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# Jenn's Propensity Scores summary.pdf

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Harvard University

Epidemiology

Epidemiology EPI202-01

Murray Mittleman

Fall

Description

Propensity Scores
Introduction to the Story
Research Goal: Compare 2 treatments with respect to a health or economic outcome
Counterfactual ideal: what is achievable is “similar” not “same”; the best we can get is comparable
treatment groups
Explicit reasons for treatment selection
Indication – confounding by indication can be very strong
Subtype of indication – if indication is very weak, subtype of indication could be strong
Severity of illness, concomitant illnesses, medications, contraindications/sensitivities
Implicit Reasons: Culture of “medicalization,” MD training/experience, regional treatment
patterns
Before an “association” can be interpreted as causal, one has to rule out chance, bias, and
confounding
Confounding arises when people possess covariate patterns that are preferentially associated with
a particular therapy or confer different baseline risks
Propensity adjustment seeks to balance covariate patterns between compared groups, and/or make
it so that therapy users have the same baseline risk as non-users
Can adjust for confounding by MEASURED CONFOUNDERS through restriction, stratification,
matching, balancing, weighting (through standardization and IPTW) and modeling, which are all
amenable to PROPENSITYTECHNIQUES!!!
Can attempt to adjust for UNMEASURED CONFOUNDERS through randomization, proxies
(single proxies, multivariate proxies, instruments), and sensitivity analysis
Comparability through randomization
Ethical considerations and lack of equipoise make randomized trials not a viable option
Fortunately, physicians are variable in how they practice, even for drugs with seemingly clear
indications
When we can't randomize, we can match on risk factors, but risk factor matching fails when data
are rich (i.e., curse of dimensionality)
We could then match on exposure predictors, but still have the same problem with rich data
The Propensity Score
Multivariable scoring method that collapses predictors of treatment into a single value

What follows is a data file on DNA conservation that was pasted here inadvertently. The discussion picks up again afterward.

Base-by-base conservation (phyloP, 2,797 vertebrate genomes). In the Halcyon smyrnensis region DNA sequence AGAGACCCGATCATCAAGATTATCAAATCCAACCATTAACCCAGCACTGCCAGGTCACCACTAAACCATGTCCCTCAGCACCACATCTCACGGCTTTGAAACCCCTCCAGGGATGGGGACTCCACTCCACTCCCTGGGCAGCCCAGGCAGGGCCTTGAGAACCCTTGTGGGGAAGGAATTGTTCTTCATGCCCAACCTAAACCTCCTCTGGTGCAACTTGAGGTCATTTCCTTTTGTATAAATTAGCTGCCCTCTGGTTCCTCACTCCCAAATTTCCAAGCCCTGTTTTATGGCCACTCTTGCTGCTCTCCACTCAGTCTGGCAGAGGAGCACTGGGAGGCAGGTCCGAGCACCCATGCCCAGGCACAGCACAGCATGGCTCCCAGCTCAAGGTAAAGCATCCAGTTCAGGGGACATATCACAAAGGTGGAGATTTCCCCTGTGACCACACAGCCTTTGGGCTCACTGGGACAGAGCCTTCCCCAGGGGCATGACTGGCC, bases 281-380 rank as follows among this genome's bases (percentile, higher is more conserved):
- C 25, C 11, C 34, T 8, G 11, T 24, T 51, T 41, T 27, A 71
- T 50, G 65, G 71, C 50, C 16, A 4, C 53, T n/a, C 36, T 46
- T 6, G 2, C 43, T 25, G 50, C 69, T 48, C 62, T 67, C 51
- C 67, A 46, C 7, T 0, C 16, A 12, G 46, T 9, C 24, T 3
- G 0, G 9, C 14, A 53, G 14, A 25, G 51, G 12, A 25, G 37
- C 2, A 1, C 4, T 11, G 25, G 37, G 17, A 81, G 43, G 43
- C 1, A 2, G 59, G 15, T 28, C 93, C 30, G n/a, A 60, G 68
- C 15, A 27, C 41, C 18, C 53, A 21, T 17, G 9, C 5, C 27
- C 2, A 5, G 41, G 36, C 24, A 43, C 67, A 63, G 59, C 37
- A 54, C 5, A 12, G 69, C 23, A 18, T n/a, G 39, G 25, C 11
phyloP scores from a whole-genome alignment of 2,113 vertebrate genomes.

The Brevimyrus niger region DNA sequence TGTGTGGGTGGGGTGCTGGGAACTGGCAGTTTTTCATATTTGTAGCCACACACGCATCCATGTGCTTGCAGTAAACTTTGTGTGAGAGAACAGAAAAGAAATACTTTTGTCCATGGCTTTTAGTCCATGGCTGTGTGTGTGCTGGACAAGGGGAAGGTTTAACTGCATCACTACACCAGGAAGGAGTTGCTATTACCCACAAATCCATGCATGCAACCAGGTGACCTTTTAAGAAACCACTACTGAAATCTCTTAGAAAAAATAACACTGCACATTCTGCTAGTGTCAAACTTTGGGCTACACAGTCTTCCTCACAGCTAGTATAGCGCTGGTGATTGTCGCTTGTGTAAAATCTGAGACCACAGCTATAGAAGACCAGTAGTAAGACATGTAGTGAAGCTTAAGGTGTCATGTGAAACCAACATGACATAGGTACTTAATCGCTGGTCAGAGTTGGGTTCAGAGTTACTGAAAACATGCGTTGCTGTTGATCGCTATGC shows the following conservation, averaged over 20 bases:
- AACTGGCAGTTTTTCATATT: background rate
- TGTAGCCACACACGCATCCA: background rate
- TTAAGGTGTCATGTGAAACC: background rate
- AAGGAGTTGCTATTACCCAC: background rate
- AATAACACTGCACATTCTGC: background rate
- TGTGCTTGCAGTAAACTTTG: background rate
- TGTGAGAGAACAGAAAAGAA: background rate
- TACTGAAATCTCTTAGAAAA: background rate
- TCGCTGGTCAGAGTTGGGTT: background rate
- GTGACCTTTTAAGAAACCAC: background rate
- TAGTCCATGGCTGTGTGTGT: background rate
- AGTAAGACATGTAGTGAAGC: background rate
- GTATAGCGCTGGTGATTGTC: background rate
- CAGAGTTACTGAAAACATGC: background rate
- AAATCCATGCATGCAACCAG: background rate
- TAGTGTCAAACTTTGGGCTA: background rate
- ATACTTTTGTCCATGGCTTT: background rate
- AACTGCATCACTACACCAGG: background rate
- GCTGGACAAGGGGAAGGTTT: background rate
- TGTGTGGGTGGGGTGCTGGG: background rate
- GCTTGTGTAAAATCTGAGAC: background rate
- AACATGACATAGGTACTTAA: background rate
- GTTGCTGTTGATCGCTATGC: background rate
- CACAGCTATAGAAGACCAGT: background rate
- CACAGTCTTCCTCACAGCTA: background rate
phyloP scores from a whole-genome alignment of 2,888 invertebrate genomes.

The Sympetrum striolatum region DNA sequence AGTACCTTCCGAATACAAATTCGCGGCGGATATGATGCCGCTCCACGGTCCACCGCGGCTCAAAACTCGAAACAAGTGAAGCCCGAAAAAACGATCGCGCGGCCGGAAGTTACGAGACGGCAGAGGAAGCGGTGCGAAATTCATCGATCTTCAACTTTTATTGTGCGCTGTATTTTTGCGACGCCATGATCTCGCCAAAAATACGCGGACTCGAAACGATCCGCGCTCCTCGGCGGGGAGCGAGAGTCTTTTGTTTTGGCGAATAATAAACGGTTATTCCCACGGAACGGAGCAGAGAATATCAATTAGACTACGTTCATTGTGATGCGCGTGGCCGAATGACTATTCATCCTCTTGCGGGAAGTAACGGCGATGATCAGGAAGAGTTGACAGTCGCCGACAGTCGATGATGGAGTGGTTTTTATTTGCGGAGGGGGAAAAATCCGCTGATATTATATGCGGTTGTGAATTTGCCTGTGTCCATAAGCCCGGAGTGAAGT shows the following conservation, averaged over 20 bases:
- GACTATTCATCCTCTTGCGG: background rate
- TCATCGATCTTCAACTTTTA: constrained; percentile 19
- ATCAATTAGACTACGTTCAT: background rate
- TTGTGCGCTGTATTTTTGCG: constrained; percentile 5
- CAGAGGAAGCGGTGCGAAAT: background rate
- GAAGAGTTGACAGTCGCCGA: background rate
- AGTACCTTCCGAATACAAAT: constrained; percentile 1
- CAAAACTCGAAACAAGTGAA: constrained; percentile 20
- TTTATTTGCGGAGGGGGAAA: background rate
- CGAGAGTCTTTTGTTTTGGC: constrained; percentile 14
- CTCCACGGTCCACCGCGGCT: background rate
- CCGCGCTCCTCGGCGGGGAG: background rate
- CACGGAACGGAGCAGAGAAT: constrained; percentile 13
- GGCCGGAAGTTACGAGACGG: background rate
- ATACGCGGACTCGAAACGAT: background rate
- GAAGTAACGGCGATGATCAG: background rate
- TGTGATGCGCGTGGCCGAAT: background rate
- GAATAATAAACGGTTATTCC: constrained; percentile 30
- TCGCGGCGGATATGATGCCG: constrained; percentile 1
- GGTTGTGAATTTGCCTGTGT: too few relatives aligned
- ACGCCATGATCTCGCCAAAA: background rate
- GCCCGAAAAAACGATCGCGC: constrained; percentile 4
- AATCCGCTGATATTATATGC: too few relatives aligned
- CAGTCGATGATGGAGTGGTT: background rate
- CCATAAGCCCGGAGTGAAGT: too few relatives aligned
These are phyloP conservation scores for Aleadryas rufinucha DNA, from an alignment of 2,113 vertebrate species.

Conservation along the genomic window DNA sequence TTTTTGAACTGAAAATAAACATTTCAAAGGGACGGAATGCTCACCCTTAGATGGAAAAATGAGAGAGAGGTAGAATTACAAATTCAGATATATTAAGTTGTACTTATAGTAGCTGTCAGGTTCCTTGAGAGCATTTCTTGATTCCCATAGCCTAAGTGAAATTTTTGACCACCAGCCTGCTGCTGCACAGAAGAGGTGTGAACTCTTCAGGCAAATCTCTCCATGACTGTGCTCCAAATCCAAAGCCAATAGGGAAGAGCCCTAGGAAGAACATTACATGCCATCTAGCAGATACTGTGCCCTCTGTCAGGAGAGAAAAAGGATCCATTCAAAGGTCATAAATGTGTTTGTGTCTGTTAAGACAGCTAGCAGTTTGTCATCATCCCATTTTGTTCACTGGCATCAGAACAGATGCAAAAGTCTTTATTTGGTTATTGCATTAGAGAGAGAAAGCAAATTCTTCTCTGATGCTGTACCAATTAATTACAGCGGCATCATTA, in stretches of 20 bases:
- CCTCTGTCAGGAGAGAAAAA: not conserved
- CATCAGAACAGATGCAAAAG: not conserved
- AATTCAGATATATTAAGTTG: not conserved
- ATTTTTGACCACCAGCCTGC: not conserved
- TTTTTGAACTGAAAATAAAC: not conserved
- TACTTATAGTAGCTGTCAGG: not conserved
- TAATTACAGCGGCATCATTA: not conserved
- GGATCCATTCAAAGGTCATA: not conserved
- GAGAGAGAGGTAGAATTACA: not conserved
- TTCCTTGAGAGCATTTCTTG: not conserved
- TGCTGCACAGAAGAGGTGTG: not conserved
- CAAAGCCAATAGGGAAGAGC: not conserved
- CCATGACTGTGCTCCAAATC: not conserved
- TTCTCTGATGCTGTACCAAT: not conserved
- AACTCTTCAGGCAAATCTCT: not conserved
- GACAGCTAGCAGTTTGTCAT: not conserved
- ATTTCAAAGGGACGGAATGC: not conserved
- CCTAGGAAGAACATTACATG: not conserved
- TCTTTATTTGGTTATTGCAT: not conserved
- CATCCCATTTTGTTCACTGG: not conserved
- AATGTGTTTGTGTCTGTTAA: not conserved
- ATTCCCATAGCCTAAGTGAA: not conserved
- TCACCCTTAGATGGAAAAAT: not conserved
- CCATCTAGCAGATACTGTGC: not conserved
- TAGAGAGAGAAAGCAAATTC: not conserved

Probability that a subject with observed pretreatment covariates or characteristics will receive a
given treatment instead of a specific alternative, conditional on the observed pretreatment
variables that are included in the PS model
Removes confounding by components of the score
Avoids the curse of dimensionality
Assumes treatment is non-deterministic
For an individual, it's the conditional probability of his/her treatment given the observed
pretreatment covariates
Since it's a probability, it takes values between 0.0 and 1.0
Offers a one-dimensional summary of multidimensional covariates, such that when the propensity
score is balanced across the treatment and control groups, the distribution of all the covariates are
balanced in expectation across the two groups
Used to create matched pairs or matched sets or strata that balance many observed covariates, on
average, in the treated and control groups What's the method for propensity matching?
Identify the candidate predictors of 2 treatments B vs.A
Perform a logistic regression of B vs.A
Obtain from the regression a predicted probability of B vs A
MatchApatients to B patients on their propensity
(but you could also stratify, use PS score in a regression model, or use weighted regression adjustments,
such as standardization)
Definition of Propensity Score
PS i Pr (Z i 1 | X i x i
Rosenbaum and Rubin have shown that Z Ц Y(1), Y(0) | PS
So you can estimate the treatment effect by t(x) = E[((Y(1) – Y(0)) | PS ]
Three properties of a PS
PS’s balance observed covariates.
If it suffices to adjust for covariates X, then it suffices to adjust for their PS.
Akin to assuming no unmeasured confounding
Estimated PS’s are better than true PS’s at removing bias.
Regression Model Example:Assuming a dichotomous treatment
PS = logit (Z=1) = β0+ β 1 1 +2X +2· · · + β k k
Predictors must be pre-treatment variables!Adjusting for an effect of treatment is very bad
Also consider potential interactions between predictors of treatment
And then plug the PS into the outcome model…
logit (Y = 1) = 0 + β1I · (Z=1)+β 2S, plus any other variables you want in the outcome model,
depending on your study question
Collinearity is not usually an issue because there’s usually enough variability in treatment choice
Assumption: assumes a linear association between the outcome and PS; you could instead use
indicators for the PS or a spline function for the PS, and compare the models using LRTs
Strengths of Propensity Scores
Advantageous when there

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Related notes for Epidemiology EPI202-01